In addition to tapping Ron Klain—who managed the Obama administration’s response to the ebola epidemic—to be his top advisor, Biden has also established an informal task force of doctors, scientists, and experts to brief him on the outbreak and the best strategies to curb it.

But What’s In His Plan?

The first thing in Biden’s COVID-19 response plan is to improve containment of infected patients with a testing, tracing, and isolating strategy for new cases and potential contacts—something  the Trump administration has failed to do effectively since the beginning. In other words, Biden’s goal is to ramp up testing and contact tracing so that health officials can quickly identify who needs to be isolated to reduce the risk of transmission. 

Part of this strategy includes addressing the costs associated with prevention and care related to COVID-19. Under Biden’s response plan, no American—whether they’re insured publicly, privately, or not at all—would “have to pay a dollar out-of-pocket for visits related to COVID-19 testing, treatment, preventative services, and any eventual vaccine.”

RELATED: Biden Blasts Trump’s Coronavirus Response: ‘Our Wartime President Has Surrendered’

Another integral part of Biden’s plan is to offer immediate relief to those financially impacted by the pandemic. “The federal government must act swiftly and aggressively to help protect and support our families, small businesses, first responders and caregivers essential to help us face this challenge, those who are most vulnerable to health and economic impacts, and our broader communities—not to blame others or bail out corporations,” the campaign states.

However, the chances of success for his economic and business relief plans is dependent on whether Congress is Democratic-controlled or still split between a Democratic-majority House and Republican Senate. Biden, like House Democrats, believes the only way to get a handle on this unprecedented economic crisis is to pass and implement a new stimulus package that includes additional funding to improve testing and tracing, as well as protocols on how to appropriately and effectively spend those federal funds. That should include expanding paid leave and more funds for unemployment benefits and state and local governments.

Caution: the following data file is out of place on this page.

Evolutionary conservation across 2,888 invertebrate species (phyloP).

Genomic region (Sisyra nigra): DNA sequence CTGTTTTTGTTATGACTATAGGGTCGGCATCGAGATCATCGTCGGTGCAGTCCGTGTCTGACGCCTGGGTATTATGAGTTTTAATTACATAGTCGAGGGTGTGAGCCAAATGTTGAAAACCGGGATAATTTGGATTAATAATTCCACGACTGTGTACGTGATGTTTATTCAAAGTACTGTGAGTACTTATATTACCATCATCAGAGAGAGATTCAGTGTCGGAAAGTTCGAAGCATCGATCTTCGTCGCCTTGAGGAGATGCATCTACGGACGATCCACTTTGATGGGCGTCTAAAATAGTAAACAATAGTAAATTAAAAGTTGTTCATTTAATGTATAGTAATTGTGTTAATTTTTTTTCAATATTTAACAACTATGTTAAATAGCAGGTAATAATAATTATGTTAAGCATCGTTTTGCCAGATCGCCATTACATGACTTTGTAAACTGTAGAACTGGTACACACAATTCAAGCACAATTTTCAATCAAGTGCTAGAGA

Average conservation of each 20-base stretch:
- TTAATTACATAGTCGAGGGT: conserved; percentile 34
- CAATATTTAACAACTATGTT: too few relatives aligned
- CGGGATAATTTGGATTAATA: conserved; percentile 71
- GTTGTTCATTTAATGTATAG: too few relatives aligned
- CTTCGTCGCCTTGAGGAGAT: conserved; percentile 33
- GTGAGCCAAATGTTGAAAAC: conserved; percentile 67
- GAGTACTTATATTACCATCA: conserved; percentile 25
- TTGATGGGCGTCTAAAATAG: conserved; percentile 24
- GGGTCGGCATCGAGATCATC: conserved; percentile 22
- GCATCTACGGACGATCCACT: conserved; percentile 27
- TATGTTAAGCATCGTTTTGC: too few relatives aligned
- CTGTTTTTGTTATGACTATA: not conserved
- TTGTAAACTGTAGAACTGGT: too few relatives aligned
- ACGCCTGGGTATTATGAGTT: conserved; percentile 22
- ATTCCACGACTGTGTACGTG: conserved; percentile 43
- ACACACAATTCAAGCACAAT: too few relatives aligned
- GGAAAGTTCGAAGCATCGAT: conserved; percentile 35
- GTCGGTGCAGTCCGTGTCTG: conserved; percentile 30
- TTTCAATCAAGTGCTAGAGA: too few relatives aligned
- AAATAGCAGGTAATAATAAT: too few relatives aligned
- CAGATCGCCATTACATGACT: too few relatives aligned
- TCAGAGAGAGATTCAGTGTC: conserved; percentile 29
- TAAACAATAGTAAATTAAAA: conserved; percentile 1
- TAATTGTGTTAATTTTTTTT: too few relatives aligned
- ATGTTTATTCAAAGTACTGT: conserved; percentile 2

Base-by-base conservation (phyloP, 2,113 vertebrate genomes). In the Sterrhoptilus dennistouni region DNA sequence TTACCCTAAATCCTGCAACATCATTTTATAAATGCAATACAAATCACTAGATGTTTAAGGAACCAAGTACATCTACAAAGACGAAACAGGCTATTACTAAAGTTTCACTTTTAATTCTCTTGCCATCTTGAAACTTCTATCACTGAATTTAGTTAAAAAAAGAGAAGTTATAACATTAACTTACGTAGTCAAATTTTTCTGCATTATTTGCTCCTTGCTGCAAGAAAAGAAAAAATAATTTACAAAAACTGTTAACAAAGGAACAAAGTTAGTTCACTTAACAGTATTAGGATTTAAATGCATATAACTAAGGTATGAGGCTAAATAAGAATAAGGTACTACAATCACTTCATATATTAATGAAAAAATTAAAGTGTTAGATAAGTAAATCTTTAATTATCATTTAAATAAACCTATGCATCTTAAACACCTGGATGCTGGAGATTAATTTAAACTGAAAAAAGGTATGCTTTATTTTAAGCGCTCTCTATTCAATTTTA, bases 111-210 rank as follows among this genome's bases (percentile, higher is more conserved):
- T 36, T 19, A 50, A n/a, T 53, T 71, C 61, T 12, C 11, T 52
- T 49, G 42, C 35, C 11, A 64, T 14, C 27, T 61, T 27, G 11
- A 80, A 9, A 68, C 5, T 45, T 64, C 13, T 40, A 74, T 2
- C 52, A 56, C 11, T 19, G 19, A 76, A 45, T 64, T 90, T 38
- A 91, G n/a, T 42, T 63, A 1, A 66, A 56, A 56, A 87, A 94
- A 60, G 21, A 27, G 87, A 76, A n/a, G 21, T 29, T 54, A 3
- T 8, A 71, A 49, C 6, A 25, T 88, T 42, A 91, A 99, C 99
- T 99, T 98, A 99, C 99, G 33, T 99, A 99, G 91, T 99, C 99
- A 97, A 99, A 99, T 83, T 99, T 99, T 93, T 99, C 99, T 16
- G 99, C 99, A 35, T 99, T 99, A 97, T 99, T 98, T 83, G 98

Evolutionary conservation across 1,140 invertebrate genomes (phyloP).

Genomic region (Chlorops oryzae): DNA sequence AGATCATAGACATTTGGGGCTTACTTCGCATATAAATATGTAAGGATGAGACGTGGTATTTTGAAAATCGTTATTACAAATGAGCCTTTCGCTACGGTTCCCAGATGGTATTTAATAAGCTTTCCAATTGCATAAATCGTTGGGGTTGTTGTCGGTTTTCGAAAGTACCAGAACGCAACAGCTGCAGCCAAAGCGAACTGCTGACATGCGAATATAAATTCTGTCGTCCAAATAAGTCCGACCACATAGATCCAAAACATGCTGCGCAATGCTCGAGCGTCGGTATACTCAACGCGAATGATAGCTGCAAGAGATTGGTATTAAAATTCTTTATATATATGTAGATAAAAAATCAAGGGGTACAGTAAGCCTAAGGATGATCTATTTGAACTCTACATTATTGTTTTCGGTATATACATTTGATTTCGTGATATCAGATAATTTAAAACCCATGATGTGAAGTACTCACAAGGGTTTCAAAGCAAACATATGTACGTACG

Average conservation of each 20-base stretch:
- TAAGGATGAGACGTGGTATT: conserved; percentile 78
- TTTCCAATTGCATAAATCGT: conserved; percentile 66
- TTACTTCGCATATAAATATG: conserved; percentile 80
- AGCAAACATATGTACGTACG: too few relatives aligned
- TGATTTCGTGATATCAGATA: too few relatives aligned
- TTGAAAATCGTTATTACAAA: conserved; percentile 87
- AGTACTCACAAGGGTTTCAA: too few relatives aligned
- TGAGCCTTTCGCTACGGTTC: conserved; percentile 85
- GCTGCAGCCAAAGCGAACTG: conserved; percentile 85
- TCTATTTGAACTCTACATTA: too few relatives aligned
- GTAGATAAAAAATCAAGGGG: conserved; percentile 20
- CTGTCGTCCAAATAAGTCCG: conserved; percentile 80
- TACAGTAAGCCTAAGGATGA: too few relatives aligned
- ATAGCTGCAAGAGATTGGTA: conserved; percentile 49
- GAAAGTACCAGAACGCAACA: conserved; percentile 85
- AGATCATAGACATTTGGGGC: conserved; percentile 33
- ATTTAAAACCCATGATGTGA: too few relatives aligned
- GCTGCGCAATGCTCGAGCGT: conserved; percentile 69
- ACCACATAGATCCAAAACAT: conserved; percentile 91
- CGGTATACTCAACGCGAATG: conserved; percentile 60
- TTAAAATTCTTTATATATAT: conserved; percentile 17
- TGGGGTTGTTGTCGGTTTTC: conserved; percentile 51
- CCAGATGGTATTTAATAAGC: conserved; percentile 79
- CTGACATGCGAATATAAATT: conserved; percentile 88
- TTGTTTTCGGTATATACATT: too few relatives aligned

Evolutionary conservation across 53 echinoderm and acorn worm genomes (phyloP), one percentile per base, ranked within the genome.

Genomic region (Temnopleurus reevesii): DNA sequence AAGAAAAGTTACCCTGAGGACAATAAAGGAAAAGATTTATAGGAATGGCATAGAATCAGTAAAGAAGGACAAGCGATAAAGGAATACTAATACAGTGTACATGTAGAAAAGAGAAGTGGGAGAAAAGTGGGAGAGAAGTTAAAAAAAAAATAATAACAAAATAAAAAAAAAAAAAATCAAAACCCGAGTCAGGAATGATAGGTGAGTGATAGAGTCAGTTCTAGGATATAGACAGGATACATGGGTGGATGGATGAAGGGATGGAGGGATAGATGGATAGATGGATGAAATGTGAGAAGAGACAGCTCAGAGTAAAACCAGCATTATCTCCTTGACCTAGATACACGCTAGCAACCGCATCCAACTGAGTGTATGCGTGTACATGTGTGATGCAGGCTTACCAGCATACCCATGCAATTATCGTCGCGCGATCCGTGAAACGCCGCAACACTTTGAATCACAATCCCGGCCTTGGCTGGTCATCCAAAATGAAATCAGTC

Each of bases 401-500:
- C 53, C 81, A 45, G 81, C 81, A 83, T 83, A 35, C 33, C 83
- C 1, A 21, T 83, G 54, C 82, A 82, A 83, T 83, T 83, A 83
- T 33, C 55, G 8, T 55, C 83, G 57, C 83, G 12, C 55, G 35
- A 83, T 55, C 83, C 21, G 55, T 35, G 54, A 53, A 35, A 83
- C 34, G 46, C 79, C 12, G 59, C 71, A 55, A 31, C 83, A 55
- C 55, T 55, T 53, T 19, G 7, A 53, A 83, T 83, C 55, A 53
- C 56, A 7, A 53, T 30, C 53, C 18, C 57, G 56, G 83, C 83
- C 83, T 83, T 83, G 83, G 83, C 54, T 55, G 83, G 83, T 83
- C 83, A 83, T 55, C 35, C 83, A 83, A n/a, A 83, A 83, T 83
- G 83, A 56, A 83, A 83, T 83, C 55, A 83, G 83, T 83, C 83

His economic relief plan also extends to education by forgiving $10,000 in federal student loans for borrowers, and eliminating federal undergraduate student debt for those earning less than $125,000 as long as they attended a public college, a Historically Black College, or Minority Serving Institution. 

Finally, Biden wants to develop a more precise and detailed strategy for fast and efficient vaccine distribution. This strategy would include offering a clear breakdown of which groups are high-priority for vaccinations, a straightforward timeline of when a vaccine would be made available to the pubic, federal guidance on the shipping and storing of vaccines, and which government agencies would be tasked with the oversight and implementation of the vaccine distribution plan. 

While some critics may believe Biden’s plan is out of reach, the reality is that it’s not only possible but effective. His strategy mimics those executed in European and Asian countries that managed to mitigate virus spread and reopen their economy relatively quickly.  

“One thing is certain,” Biden said in last month’s Delaware speech. “Americans have had to endure President Trump’s incompetence and dishonesty when it comes to testing and personal protective equipment. We can’t afford to repeat those fiascos when it comes to a vaccine, when it occurs. The stakes are too high. American families have already suffered and sacrificed too much.”

READ MORE: Trump’s Decision to Skip International COVID-19 Vaccine Effort Will ‘Kill People,’ Experts Say